By Amy Nicholson
By LA Weekly critics
By Zachary Pincus-Roth
By Amy Nicholson
By Amy Nicholson
By Amanda Lewis
By Amy Nicholson
By Anthony D'Alessandro
Photo by Neal Preston
In the modish 1997 thriller Open Your Eyes, Spanish heartthrob Eduardo Noriega played a troubled narcissist trapped in a serial nightmare, possibly of his own creation. In Cameron Crowe’s remake, Tom Cruise plays a troubled narcissist trapped in several pounds of injury makeup, as well as in Crowe’s dither over whether to keep faith with the original or make it over as Jerry Maguire with a bit of Spanish lace. Shot for shot and word for word, much of Vanilla Sky is a copy slavish enough to make you wonder why the militantly uncynical Crowe even bothered — beyond Paramount’s hope that without subtitles the respectable box office racked up by Open Your Eyeswould soar into the millions.
Though overstuffed and burdened with a surfeit of style over substance, Open Your Eyes — which was directed by Alejandro Amenábar, who also made the recent hit The Others — is powered by two expertly interlocked stories that, taken together, probe the limits of paranoia and desire in a corporate culture. In one, a young man in a face mask sits in a prison cell, reluctantly revealing to a psychiatrist the dreams, or experiences, that may have brought him to commit a murder. Tortured by gnawing uncertainty about whether a corporate someone was out to get him or whether he was dreaming his own terrors and desires, the guy’s a wreck. Crowe is diligently, dully mimetic in his fidelity to Amenábar’s dark vision, but it’s clear that his heart lies with the love story that emerges from the young man’s narrative.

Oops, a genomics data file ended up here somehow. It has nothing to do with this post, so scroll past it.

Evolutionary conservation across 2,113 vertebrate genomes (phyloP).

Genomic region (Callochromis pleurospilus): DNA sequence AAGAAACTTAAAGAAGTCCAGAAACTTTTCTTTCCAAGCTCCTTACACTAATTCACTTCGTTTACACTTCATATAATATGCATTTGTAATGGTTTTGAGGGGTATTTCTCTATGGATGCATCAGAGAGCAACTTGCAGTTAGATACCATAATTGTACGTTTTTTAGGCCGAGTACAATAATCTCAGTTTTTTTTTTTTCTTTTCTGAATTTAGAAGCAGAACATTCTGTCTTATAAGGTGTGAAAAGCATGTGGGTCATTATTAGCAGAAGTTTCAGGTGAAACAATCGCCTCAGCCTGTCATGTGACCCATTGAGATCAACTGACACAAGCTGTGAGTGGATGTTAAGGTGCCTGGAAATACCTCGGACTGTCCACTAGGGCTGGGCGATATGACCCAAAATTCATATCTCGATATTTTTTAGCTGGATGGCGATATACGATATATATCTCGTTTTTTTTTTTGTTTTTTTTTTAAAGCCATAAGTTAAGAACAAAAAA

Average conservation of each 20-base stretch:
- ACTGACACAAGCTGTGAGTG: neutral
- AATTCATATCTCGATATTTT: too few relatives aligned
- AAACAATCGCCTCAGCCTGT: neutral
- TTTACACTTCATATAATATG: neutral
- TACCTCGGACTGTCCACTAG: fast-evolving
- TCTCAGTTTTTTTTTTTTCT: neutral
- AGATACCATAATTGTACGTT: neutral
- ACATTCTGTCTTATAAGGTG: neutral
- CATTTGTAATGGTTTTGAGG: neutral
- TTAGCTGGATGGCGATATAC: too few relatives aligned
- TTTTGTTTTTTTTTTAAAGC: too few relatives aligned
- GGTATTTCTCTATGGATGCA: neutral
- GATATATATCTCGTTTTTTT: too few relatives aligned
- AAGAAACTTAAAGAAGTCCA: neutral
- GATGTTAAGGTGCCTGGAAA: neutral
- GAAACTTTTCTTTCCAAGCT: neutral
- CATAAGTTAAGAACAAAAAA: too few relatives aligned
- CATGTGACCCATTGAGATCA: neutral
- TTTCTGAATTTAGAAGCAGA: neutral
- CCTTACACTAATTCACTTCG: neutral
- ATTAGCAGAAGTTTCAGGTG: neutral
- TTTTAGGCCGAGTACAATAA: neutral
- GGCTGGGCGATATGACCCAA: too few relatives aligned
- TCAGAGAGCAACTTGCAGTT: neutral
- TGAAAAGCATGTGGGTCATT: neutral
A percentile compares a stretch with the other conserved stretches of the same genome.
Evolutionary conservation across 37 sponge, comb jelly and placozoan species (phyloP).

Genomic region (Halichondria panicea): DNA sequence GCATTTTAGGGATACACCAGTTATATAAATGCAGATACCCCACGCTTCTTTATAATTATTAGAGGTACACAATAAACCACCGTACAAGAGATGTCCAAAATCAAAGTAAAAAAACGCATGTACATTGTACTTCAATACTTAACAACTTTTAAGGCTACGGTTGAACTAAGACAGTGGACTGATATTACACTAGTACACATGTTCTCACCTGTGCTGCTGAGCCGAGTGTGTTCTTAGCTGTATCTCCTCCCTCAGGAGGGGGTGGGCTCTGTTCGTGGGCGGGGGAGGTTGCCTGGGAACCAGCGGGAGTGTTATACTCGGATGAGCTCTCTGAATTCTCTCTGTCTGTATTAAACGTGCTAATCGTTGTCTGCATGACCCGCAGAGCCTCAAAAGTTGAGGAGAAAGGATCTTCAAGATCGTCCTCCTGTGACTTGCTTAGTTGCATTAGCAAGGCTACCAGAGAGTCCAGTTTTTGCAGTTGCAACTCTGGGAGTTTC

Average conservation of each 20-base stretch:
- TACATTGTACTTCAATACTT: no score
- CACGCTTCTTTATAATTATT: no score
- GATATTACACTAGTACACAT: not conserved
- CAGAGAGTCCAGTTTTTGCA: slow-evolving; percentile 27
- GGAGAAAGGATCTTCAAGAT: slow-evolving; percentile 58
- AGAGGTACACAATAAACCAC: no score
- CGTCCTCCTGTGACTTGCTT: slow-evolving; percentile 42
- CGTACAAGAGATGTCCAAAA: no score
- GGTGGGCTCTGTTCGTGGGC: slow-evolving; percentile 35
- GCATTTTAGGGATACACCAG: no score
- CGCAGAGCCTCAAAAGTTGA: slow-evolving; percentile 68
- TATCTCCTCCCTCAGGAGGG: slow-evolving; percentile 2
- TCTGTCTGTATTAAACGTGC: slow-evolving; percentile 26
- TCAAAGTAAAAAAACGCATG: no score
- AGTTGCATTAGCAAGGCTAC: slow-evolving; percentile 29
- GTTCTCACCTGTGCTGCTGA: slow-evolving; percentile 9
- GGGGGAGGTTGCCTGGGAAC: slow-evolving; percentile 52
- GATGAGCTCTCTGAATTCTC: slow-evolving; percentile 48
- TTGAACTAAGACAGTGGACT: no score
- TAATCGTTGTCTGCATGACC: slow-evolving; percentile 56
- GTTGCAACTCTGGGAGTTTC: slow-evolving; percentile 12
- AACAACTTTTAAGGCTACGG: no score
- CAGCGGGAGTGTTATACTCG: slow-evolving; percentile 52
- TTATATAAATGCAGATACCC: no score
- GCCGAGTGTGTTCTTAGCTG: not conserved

If anyone is being rehashed here, it’s Cameron Crowe. David Aames, charismatic heir to a Manhattan publishing fortune, who’s as careless with his board duties as he is with the women he beds in droves, invites comparison with Cruise’s sports agent in Jerry Maguire, who needed the love of a good woman to spring him from his frantically empty life. Only this time Cruise, wearing a tremulous smirk that seems to apologize for having to sully his nice-guy reputation by playing a jerk, displays the same languid lack of conviction he showed in Eyes Wide Shut — possibly because once again he’s playing opposite his offscreen better half, here Penélope Cruz.